Mehdi Mirakhorli earns NSF CAREER award to study software architecture design

Assistant professor aims to create more intuitive and error-free approaches to programming

Biagio Dell'Aiera

Mehdi Mirakhorli, assistant professor of software engineering, received a National Science Foundation CAREER award and grant for his research in software architecture design.

A Rochester Institute of Technology professor has earned a prestigious National Science Foundation award to develop new technologies that can make software architecture design more intuitive, particularity for novice programmers and new learners.

Mehdi Mirakhorli, an assistant professor of software engineering, received an NSF Faculty Early Career Development (CAREER) award and grant for his five-year project, titled “Synthesizing Architectural Tactics.”

Mirakhorli aims to help programmers use the best building blocks when they construct foundations for their software projects. His vision is to someday have programmers express their design intent intuitively and generate error-free software programs.

“Software architecture design is notoriously difficult to learn and even harder to master,” said Mirakhorli, who was named Kodak Endowed Scholar in the Golisano College of Computing and Information Sciences. “To help fill this knowledge gap — and make it easier for programmers to put design first — I am working to change the culture of development.”

His solution is to change software design and programming from purely manual and exclusive tasks to one in which a programmer and an automated tactic synthesis tool collaborate. By working with the tool, programmers could generate defect-free software design and implementation that satisfies quality attributes scenarios that emphasize reliability, availability, security and performance.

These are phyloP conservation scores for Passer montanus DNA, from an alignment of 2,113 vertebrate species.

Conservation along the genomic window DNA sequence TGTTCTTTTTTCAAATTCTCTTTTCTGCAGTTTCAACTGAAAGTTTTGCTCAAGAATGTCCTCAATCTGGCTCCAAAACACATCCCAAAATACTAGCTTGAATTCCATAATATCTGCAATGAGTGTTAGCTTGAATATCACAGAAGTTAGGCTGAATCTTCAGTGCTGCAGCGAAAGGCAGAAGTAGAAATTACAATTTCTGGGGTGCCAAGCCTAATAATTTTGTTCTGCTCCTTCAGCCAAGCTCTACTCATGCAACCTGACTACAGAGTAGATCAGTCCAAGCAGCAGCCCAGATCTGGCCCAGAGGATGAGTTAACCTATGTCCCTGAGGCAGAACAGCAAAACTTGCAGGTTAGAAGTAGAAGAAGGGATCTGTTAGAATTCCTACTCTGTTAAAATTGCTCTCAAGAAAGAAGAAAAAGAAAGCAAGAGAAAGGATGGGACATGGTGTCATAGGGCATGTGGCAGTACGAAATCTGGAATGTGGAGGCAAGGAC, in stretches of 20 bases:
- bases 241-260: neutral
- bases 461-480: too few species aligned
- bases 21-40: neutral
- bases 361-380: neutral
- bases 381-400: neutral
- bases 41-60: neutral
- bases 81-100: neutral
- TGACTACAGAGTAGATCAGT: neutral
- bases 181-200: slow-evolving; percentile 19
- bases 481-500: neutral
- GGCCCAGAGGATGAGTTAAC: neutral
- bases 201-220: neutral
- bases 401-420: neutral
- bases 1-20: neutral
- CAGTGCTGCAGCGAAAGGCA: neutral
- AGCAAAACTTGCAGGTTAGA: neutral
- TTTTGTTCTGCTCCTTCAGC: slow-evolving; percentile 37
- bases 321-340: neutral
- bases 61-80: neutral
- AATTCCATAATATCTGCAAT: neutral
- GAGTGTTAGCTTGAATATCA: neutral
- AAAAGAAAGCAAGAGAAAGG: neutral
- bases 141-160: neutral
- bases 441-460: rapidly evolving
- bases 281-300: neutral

“I’m essentially creating a new programming language that makes it easier for people to express design intent,” said Mirakhorli. “This tool would walk programmers through architecture step-by-step and tell them if they’re violating any design principles. This will lead to fewer errors and security problems.”

As part of the CAREER award project, Mirakhorli is looking at software design from a cognitive perspective. He meets with new students, novice programmers, and expert designers to learn how different people approach architecture problems. He is also developing artificial intelligence that can learn best practices from good software systems out in the world today.

“With this new tool, everyone can start using design thinking from the very beginning,” Mirakhorli said. “This will make our software secure by construction.”

The CAREER program is an NSF-wide activity that offers awards in support of junior faculty who exemplify the role of teacher-scholars through outstanding research, excellent education and the integration of education and research within the context of the mission of their organizations. 

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